Besides high home prices and the competitive real estate market, millennials struggle to purchase a home due to student loans. But it’s not impossible! The National Association of REALTORS® found that over 20% of Americans who bought their homes last year had student loans. Be part of 22% of Americans who have student loans and own a home by asking yourself these three questions.
1. Is it the right time?
Timing is an important factor when getting a mortgage because the economy affects mortgage rates. Plus, you want to make sure all the critical factors that determine your acceptance for a mortgage are all in your favor too. Since the pandemic, mortgage rates have hit historic lows, which is excellent news for homebuyers! But a mortgage rate is only one factor when choosing the right mortgage and lender for you.
Another factor determining your mortgage is how long you’ve been employed at your current company. A long employment history means your income is more stable and reliable in the eyes of a lender. The last factor to consider is if you have other debt in addition to your student loans. If you pay that down as much as possible before applying for a mortgage, it can increase your odds of getting approved. It can also help you secure a better term and interest rate, all things that will help you save money!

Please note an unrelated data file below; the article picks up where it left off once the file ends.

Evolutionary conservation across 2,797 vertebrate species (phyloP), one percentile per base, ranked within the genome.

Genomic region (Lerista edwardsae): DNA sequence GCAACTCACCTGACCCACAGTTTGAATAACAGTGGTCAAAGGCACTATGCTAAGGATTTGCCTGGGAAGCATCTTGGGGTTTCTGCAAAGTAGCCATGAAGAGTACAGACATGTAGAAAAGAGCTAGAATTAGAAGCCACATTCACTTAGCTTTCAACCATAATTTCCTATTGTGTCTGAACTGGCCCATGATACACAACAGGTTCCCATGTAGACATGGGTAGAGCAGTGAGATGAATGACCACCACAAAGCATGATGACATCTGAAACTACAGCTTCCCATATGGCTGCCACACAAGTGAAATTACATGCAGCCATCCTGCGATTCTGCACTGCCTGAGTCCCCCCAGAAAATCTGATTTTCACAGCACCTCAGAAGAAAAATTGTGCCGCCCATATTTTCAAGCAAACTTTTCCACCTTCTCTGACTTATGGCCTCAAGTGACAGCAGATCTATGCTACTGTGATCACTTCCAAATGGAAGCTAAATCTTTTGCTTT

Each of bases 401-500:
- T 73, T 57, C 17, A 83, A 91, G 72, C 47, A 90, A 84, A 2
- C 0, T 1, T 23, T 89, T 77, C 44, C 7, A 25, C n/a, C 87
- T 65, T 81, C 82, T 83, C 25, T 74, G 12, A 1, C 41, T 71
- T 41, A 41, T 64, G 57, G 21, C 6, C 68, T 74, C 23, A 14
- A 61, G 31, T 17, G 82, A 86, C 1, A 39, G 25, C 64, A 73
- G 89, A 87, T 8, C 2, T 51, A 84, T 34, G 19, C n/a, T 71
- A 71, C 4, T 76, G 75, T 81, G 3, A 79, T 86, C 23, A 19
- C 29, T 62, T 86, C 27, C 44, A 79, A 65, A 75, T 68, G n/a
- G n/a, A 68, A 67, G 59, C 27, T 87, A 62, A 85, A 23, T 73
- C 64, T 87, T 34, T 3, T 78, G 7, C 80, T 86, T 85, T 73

2. How’s your credit score?
Your credit score plays a huge role in the mortgage approval process. While you may be paying your bills on time, there might be some errors on your credit report. It’s rare, but it’s better to be safe than sorry, as the saying goes. First, check that your credit score is error-free. You can get a copy of your credit report from all three major credit bureaus, Equifax, Experian, and TransUnion, on AnnualCreditReport.com.
Next, check your credit score number. Most lenders require a credit score of at least 620, but over 740 will give you the best rates. If your score is below any of those benchmarks, you may want to improve your credit score before applying.
3. What’s your DTI?
DTI stands for debt-to-income ratio, and you want a low number. The number tells how much your monthly income goes to debts. To calculate your DTI, add up your monthly minimum debt payments and divide by your monthly gross pre-tax income.
Lenders look at both types of DTI: front-end and back-end. Front-end only covers housing-related expenses like monthly mortgage payment, mortgage insurance, etc. Back-end DTI covers all of your monthly debt obligations like student loans, credit card debt, and future mortgage payments. As a homebuyer, you’ll want a front-end DTI of no more than 28% and a back-end DTI of no more than 36%. But that’s just a guideline as factors will depend on the lender.